Local lawmakers oppose offshore drilling
Late last month, Congressman Lee Zeldin (R-NY-1) was joined by state and local officials, environmentalists and business leaders at the Long Island Aquarium in Riverhead to stand together in opposition to offshore drilling off our coast.
As they denounced the recently announced plan by the Department of the Interior to open 90 percent of the Outer Continental Shelf to energy exploration, Zeldin noted that offshore drilling will have unfavorable outcomes for Long Island. “Long Islanders understand that our waterways are more than just a summer weekend destination,” Zeldin said, adding that environmental protection goes hand in hand with protecting our economy, much of which does depend on scenic beaches and tourism.
On Jan. 4, Interior secretary Ryan Zinke announced the Trump Administration’s plan to expand offshore drilling. Set to begin next year, the plan would reverse Obama-era protections that limited drilling on U.S. coastlines. The five-year plan would make over 90 percent of the total OC acreage available for drilling. The current program puts 94 percent of the OCS off limits, according to the DOI.
A recently released Pew Research Center study shows that more Americans — 51 percent — are against allowing more oil and gas drilling in the U.S. That figure has decreased 10 points since 2014, the study claimed.
First District Assemb. Fred Thiele (I-Sag Harbor) said that Long Island’s environment and economy depend on the cleanliness of our waters. “It is a reckless proposal which must be rejected out of hand. An oil spill off the coast of Long Island would destroy our economy and our quality of life,” he said.
Brookhaven Town supervisor Ed Romaine also attended the press conference after sending a letter to Zinke. In his letter, Romaine pointed out that Brookhaven is home to the largest mileage of coastline of any Long Island town, home to ocean, bay and sound waters. “As town supervisor, I do not support drilling in waters off our coastline. Like most Americans, I am concerned about the huge risks offshore drilling carries,” he wrote.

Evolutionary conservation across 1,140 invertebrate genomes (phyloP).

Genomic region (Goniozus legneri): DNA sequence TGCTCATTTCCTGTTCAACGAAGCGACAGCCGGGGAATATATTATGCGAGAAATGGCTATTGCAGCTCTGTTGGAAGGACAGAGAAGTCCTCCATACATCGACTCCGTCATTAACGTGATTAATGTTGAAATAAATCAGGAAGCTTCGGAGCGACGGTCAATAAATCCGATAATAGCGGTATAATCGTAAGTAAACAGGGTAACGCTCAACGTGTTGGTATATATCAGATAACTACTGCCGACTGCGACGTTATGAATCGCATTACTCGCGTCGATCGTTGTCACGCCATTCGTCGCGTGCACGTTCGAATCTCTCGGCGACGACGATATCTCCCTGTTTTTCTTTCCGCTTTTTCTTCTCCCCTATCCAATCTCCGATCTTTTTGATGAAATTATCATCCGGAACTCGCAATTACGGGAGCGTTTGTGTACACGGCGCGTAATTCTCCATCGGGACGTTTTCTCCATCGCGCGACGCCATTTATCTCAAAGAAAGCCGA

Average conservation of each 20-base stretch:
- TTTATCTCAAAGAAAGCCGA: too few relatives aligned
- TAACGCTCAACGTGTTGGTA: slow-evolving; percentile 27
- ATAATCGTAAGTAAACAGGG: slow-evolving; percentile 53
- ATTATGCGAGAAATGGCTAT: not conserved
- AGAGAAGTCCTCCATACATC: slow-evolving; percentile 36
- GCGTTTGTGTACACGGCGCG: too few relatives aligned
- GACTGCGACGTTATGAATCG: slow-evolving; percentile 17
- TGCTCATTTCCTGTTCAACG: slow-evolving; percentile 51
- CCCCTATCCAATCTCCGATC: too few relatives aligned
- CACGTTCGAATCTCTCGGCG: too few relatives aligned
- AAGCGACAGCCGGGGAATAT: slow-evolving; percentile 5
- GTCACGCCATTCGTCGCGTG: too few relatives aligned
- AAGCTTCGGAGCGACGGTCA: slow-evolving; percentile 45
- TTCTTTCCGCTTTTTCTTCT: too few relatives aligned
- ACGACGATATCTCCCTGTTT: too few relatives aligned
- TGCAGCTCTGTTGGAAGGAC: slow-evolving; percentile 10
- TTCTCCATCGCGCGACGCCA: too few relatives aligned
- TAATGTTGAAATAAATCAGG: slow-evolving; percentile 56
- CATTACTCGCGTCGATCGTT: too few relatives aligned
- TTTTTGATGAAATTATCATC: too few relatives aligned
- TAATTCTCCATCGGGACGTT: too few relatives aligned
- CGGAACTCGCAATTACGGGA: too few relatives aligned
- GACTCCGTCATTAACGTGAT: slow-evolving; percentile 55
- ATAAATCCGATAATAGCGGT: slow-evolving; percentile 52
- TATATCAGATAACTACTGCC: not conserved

Urging the exemption of New York State, Romaine also noted that the 9-cent per oil barrel tax to fund emergency cleanup of oil spills expired Dec. 31. Those funds were used by the U.S. Coast Guard for cleanup after accidents like the BP Deepwater Horizon spill in 2010.
That spill, considered to be the largest in history, killed 11 people and thousands of marine lives as over 2 million gallons of oil poured into the Gulf of Mexico.
Romaine also expressed concerns over economic impacts. “The Long Island coastline supports nearly 350,000 jobs and generates millions of dollars through tourism, fishing and other industries,” he wrote to Zinke.
Discover Long Island President and CEO Kristen Jarnagin said that protecting the environment translates to preserving local jobs in the $5.6 billion tourism industry. “[It’s] paramount to our region’s economic future,” she said.
Adrienne Esposito, executive director of Citizens Campaign for the Environment, used the meeting to again call for cleaner energy. “Oil and water don’t mix,” she said. “Our future is in renewable energy, our past is fossil fuels. We must continue to progress with offshore wind and solar farms.”
Zeldin criticized the U.S. Department of the Interior, which will hold a public hearing in Albany on Feb. 15. The public comment period for the proposal is open until March 9, but Zeldin is requesting that be extended. He also said a public hearing should be held on Long Island “so federal regulators understand firsthand the negative impacts of this proposal.”
Fourth District Assemb. Steve Englebright (D-Setauket) will host a public hearing on Feb. 14 in Smithtown on the government’s plan to allow offshore drilling. The hearing will take place at 10:30 a.m. in the legislative auditorium of the William H. Rogers Building, 725 Veterans Memorial Highway, Smithtown.
Englebright serves as the environmental conservation committee chair and will be joined by Assemb. Christine Pellegrino (D-Babylon-Oyster Bay-West Islip) from the commission on toxic substances and hazardous wastes and Assemb. Anthony D’Urso (D-Great Neck), chair of Long Island Sound Task Force.
“The recent decision to expand offshore drilling by the Trump Administration has the potential to have a major impact on New York’s coast,” Englebright said in a press release. “We need to hear from people and businesses about how this may impact them.”
Englebright added that potential oil spills — and what that would mean for our region — should be considered.
Third District Assemb. Dean Murray (R,C,I-East Patchogue) said he will be in budget hearings next week but looks forward to hearing public input. “Us being an island, [the plan] is something of concern to us,” he said in a phone call. “It’s an important issue and we want to get as much input as possible.”
Like what you have read? Click here to subscribe to the Long Island Advance so you can read more stories like this, and find out everything that’s going on in your town!